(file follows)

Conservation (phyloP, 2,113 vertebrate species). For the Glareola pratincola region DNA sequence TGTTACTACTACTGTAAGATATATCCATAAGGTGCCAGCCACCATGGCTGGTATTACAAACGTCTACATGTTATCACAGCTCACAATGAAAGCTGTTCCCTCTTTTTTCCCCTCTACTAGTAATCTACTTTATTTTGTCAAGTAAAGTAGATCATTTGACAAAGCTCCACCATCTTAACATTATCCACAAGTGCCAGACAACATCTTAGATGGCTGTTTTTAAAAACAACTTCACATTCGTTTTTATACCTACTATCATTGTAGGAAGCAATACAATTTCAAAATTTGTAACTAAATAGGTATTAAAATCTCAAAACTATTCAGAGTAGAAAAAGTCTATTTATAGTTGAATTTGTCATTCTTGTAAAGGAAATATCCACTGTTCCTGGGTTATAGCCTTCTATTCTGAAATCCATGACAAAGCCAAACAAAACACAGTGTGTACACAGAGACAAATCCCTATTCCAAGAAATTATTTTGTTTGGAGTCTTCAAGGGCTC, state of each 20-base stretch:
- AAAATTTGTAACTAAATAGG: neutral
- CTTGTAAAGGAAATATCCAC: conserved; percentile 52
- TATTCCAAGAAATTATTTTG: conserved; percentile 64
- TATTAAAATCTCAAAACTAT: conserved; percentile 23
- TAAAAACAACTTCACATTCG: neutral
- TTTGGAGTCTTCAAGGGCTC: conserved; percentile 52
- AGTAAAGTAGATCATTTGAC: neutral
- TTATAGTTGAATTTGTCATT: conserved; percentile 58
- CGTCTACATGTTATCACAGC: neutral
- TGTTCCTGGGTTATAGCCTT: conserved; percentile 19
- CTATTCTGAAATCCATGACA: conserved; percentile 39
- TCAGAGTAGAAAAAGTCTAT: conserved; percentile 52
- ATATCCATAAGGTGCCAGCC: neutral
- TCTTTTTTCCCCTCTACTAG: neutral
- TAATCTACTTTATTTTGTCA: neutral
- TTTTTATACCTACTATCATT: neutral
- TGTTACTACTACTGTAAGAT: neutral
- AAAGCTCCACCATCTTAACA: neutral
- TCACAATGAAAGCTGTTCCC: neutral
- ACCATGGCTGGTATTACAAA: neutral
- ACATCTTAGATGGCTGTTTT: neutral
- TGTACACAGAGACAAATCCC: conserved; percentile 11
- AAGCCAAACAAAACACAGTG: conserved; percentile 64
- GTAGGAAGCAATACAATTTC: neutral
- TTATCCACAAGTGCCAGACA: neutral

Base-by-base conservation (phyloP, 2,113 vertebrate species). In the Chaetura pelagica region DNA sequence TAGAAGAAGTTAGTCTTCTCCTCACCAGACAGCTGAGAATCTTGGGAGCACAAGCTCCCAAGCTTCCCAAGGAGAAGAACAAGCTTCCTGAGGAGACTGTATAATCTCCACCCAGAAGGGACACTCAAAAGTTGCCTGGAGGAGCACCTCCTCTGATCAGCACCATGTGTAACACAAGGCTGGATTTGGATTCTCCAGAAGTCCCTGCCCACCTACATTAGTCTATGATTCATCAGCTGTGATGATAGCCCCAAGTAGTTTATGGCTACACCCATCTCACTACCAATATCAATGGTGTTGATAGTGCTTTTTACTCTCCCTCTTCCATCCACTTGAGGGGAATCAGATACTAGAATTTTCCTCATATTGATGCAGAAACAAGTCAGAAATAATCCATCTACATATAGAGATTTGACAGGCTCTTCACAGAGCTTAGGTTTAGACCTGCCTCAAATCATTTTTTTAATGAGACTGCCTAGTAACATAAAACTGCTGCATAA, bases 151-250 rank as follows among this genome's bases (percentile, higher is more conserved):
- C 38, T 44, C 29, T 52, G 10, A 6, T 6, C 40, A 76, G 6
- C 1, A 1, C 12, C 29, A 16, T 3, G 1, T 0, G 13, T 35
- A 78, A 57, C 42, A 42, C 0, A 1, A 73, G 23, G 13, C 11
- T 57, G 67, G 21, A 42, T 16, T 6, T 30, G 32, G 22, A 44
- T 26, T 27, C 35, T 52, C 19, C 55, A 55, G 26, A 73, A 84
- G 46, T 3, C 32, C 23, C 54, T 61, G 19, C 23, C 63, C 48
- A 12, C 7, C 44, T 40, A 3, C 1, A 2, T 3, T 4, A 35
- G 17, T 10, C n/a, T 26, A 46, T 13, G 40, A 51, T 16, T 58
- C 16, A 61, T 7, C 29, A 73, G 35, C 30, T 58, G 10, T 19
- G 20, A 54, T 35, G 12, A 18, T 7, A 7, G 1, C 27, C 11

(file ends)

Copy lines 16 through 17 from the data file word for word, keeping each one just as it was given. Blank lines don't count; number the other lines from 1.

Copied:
- TAATCTACTTTATTTTGTCA: neutral
- TTTTTATACCTACTATCATT: neutral